F
Biographical Sketches of Committee Members

Robert E. Schafrik, Chair, is currently the general manager of the Materials and Process Engineering Department at GE Aviation. He is responsible for the development of advanced materials and processes used in GE’s aeronautical turbine engines and their marine and industrial derivatives. He oversees materials application and engineering activities supporting design engineering, manufacturing, and field-support activities worldwide. He also operates a state-of-the-art laboratory for advanced materials development, characterization, and failure analysis. Before joining GE in November 1997, Dr. Schafrik served in two concurrent positions within the National Research Council, which he joined in 1991: director of the National Materials Advisory Board and director of the Board on Manufacturing and Engineering Design. He also served in the U.S. Air Force. His career highlights there included research metallurgist, manufacturing technologist, materials application engineer, manager of F-16 engine programs, and headquarters manager of air superiority weapons programs. Dr. Schafrik has a Ph.D. in metallurgical engineering from Ohio State University, an M.S. in information systems from George Mason University, an M.S. in aerospace engineering from the Air Force Institute of Technology, and a B.S. in metallurgy from Case Western Reserve University.


Martin A. Crimp is a professor of chemical engineering and materials science at Michigan State University. He is an expert in the development and use of a variety of advanced characterization and imaging tools. His research applies a variety of innovative analysis tools to describe and illustrate the design, performance, and failure of advanced materials. Some examples include the creative use of scanning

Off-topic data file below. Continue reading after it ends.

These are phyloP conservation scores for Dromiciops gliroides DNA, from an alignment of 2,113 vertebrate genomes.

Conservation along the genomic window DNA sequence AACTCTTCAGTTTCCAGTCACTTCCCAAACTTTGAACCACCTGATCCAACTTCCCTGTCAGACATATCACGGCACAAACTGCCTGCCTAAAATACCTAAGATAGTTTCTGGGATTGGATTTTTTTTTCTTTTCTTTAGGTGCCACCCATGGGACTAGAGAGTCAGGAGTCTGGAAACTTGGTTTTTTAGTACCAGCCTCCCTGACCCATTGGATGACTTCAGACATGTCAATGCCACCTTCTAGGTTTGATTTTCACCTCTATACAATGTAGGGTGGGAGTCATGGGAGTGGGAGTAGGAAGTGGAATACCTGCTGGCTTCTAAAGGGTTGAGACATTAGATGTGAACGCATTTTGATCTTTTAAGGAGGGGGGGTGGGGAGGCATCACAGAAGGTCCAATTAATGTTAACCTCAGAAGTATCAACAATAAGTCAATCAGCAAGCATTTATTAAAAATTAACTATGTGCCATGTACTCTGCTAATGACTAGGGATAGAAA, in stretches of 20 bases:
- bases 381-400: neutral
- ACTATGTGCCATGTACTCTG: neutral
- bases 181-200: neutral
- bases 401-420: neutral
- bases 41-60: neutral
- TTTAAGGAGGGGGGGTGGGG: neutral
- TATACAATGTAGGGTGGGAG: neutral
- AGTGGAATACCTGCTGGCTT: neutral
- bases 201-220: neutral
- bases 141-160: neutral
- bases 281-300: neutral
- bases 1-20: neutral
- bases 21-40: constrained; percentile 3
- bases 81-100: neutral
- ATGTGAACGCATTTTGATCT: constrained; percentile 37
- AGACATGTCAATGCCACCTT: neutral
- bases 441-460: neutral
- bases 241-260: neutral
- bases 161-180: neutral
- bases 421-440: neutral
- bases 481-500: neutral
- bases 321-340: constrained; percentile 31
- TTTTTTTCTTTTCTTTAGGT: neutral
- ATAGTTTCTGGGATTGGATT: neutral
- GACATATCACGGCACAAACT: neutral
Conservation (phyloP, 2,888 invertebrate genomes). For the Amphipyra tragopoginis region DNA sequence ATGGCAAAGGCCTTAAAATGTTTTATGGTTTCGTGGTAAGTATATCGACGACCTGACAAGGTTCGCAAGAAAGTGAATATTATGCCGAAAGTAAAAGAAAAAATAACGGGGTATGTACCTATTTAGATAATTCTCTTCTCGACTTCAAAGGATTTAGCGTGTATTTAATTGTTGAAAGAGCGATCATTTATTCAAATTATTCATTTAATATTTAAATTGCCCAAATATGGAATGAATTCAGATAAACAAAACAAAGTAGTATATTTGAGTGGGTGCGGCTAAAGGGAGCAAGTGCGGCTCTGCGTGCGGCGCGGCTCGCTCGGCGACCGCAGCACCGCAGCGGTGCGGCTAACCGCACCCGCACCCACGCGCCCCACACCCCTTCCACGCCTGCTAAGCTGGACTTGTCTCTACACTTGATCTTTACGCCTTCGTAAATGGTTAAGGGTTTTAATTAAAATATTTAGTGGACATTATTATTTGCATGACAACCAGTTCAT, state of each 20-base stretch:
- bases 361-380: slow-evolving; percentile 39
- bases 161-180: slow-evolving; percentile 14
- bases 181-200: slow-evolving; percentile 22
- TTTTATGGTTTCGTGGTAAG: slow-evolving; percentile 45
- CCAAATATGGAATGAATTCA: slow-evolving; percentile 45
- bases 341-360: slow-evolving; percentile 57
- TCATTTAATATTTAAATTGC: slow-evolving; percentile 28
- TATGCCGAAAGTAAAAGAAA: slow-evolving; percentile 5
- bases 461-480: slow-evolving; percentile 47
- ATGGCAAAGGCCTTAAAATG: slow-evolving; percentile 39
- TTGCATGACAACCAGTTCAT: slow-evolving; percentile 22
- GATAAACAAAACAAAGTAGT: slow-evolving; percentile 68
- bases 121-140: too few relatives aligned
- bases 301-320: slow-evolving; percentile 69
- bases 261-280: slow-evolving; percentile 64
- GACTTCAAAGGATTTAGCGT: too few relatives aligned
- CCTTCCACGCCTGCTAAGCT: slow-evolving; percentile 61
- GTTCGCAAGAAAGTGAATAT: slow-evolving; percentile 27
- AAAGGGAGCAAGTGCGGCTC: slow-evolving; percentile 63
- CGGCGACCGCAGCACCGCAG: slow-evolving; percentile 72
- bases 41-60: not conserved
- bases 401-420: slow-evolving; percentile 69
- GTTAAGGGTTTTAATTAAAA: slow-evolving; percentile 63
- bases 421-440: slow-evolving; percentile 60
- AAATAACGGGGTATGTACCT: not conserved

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A Path to the Next Generation of U.S. Banknotes: Keeping Them Real F Biographical Sketches of Committee Members Robert E. Schafrik, Chair, is currently the general manager of the Materials and Process Engineering Department at GE Aviation. He is responsible for the development of advanced materials and processes used in GE’s aeronautical turbine engines and their marine and industrial derivatives. He oversees materials application and engineering activities supporting design engineering, manufacturing, and field-support activities worldwide. He also operates a state-of-the-art laboratory for advanced materials development, characterization, and failure analysis. Before joining GE in November 1997, Dr. Schafrik served in two concurrent positions within the National Research Council, which he joined in 1991: director of the National Materials Advisory Board and director of the Board on Manufacturing and Engineering Design. He also served in the U.S. Air Force. His career highlights there included research metallurgist, manufacturing technologist, materials application engineer, manager of F-16 engine programs, and headquarters manager of air superiority weapons programs. Dr. Schafrik has a Ph.D. in metallurgical engineering from Ohio State University, an M.S. in information systems from George Mason University, an M.S. in aerospace engineering from the Air Force Institute of Technology, and a B.S. in metallurgy from Case Western Reserve University. Martin A. Crimp is a professor of chemical engineering and materials science at Michigan State University. He is an expert in the development and use of a variety of advanced characterization and imaging tools. His research applies a variety of innovative analysis tools to describe and illustrate the design, performance, and failure of advanced materials. Some examples include the creative use of scanning